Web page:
‘CNMI economic growth is at risk’


A collective howl of dismay went up yesterday after U.S. Citizenship Immigration Services announced early Wednesday morning its plan to zero out the foreign worker program in the CNMI, with many saying that the move puts at risk the economic resurgence of the Commonwealth.

The Saipan Chamber of Commerce, which has been front and center in calling for a minimal reduction of foreign workers in the CNMI, said the Commonwealth needs a sufficient workforce to sustain its economy.

Chamber president Velma Palacios said the CNMI economy is currently experiencing tremendous growth, but that growth has now been put at risk.

“We wrote to USCIS and Department of Homeland Security earlier this year, requesting a minimal reduction of the fiscal year 2018 cap of not more than one. The response from USCIS and DHS stated only that a reduction would take into account the provision of the law that requires an end to the program in 2019,” she said.

USCIS announced last Tuesday the cap for the final three fiscal years of the CNMI-Only Transition Worker program, starting with reducing 3,000 slots for fiscal year 2018.

Palacios said this will have a significant adverse effect, adding that the delay of the announcement compounds the negative effects, as the CNMI has been waiting several months for the fiscal year 2018 cap to be announced.

She pointed out that when the cap was reached in fiscal year 2017, many businesses had to close down for several months, reduce hours, or find other ways to maintain business operations.

“The current proposed reduction, which is about 76 percent of what was available in fiscal year 2017, will have an even more pronounced negative effect on our economy,” she said.

A U.S. Government Accountability Office report in May 2017 stated that, with current and planned development, the available number of U.S. qualified workers in the CNMI is insufficient for business operations.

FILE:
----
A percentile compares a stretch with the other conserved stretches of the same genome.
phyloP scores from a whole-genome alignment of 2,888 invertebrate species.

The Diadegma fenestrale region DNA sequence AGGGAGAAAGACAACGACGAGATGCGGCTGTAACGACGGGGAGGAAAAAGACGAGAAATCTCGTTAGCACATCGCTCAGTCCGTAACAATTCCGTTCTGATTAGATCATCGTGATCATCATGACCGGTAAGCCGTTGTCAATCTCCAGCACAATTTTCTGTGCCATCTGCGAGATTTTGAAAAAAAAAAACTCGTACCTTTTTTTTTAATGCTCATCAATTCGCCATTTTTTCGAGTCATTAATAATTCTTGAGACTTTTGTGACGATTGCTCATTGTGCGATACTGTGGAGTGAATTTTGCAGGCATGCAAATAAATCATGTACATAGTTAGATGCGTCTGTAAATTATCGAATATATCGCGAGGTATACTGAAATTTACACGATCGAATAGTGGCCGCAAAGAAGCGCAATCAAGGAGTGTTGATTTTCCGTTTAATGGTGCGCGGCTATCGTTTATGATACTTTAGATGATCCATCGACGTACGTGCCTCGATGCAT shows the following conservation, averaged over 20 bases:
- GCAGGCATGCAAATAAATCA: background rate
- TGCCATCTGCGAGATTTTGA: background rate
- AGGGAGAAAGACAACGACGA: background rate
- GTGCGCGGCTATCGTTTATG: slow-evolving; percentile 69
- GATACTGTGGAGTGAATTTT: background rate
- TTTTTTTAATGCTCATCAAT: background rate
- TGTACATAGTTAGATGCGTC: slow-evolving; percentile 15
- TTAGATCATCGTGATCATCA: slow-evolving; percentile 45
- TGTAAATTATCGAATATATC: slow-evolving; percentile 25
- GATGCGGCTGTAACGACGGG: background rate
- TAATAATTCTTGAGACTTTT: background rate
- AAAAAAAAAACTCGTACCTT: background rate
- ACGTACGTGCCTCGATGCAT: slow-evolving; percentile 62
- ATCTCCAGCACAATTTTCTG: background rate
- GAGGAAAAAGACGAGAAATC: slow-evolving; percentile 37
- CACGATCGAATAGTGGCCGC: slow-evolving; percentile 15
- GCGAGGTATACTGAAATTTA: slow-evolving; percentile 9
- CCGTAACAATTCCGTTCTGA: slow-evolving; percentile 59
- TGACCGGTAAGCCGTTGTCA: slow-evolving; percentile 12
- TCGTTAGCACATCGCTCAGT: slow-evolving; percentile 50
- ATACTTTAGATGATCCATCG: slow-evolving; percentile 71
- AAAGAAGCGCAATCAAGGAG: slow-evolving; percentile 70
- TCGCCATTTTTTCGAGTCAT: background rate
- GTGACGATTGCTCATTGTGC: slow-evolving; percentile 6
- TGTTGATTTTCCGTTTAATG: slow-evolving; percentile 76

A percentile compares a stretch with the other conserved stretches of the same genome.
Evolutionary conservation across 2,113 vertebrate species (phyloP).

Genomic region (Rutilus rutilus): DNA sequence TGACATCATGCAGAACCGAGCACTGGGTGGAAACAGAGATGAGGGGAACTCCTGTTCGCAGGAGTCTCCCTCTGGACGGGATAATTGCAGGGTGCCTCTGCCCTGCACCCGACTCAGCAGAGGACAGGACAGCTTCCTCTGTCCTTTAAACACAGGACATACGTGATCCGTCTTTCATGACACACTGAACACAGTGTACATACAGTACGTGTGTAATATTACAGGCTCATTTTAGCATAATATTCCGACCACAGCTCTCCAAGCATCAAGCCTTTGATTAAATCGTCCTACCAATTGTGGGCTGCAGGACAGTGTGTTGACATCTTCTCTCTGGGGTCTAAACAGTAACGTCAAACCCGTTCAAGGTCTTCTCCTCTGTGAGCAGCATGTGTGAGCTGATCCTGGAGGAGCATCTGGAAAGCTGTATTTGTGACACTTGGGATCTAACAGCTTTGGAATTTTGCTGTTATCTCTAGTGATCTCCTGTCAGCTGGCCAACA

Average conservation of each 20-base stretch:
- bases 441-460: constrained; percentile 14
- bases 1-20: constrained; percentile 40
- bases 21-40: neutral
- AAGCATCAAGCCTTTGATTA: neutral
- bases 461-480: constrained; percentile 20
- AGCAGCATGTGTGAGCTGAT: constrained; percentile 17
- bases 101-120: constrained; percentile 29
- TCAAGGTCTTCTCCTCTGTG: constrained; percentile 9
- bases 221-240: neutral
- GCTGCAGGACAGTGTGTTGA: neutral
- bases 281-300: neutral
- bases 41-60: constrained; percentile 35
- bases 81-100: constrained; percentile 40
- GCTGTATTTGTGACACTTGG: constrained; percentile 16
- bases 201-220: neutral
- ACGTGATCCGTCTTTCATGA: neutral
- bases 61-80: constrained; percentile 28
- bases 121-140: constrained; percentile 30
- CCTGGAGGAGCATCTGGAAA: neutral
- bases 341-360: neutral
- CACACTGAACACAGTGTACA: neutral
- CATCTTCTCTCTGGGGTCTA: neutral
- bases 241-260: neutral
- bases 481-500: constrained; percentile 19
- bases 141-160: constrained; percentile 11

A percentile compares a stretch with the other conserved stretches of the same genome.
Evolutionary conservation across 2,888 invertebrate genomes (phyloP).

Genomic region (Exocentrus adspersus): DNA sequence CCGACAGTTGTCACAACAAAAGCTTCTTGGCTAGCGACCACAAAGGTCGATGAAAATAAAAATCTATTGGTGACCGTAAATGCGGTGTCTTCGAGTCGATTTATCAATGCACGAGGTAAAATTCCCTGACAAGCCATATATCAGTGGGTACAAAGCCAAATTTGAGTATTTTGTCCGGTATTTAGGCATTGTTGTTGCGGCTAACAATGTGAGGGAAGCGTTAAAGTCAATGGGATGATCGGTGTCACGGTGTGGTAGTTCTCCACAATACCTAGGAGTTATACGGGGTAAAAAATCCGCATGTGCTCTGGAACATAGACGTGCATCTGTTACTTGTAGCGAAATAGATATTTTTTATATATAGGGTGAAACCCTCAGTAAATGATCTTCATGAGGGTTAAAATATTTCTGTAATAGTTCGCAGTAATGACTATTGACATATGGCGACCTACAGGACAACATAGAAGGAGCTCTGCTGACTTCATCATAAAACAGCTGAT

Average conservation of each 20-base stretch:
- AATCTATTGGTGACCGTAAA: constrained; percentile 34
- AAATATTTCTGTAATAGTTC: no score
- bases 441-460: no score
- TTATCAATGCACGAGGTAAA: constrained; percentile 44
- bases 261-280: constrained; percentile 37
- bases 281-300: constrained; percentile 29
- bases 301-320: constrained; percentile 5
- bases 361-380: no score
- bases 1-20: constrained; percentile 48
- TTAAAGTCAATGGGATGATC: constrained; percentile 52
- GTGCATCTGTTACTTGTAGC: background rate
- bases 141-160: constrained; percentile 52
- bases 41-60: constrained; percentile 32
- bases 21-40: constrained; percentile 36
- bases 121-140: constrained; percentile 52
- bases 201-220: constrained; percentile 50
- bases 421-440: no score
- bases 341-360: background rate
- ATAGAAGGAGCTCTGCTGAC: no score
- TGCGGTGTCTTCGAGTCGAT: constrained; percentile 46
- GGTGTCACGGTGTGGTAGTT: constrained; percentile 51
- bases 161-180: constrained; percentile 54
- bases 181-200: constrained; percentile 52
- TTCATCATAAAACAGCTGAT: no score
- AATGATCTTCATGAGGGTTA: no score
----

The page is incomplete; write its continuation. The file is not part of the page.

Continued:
“This fact is readily apparent to many struggling businesses in the CNMI which require specialized, skilled non-construction workers who are not eligible for visa categories other than CW-1. The logical conclusion is clear: the CNMI will require continued assistance with its workforce capacity through the CW-1 program,” Palacios added.

According to Palacios, the current proposed reduction will greatly affect all businesses, regardless of whether they hire U.S. qualified workers or nonresident workers through the CW-1 program, as the total pool of available workers remains the same.

“As our nonresident workers are forced to leave island, our businesses will strain to keep our existing workers and keep their businesses operational. These nonresident workers and their families are an integral part of the fabric of our society and have made significant contributions to our community and the CNMI economy,” she said

“Again, this reduction will negatively impact our economy and the community at large. The Chamber, along with other organizations like [the Hotel Association of the Northern Mariana Islands], the Society for Human Resources Management, Social Economic Development Council and Northern Marianas Business Alliance Corp., will continue to collaborate with [Gov. Ralph DLG Torres] and [Delegate Gregorio] Kilili Sablan in the development of legislation and administrative actions to resolve our workforce issues,” Palacios added.

Bea Cabrera | Correspondent
Bea Cabrera, who holds a law degree, also has a bachelor's degree in mass communications. She has been exposed to multiple aspects of mass media, doing sales, marketing, copywriting, and photography.

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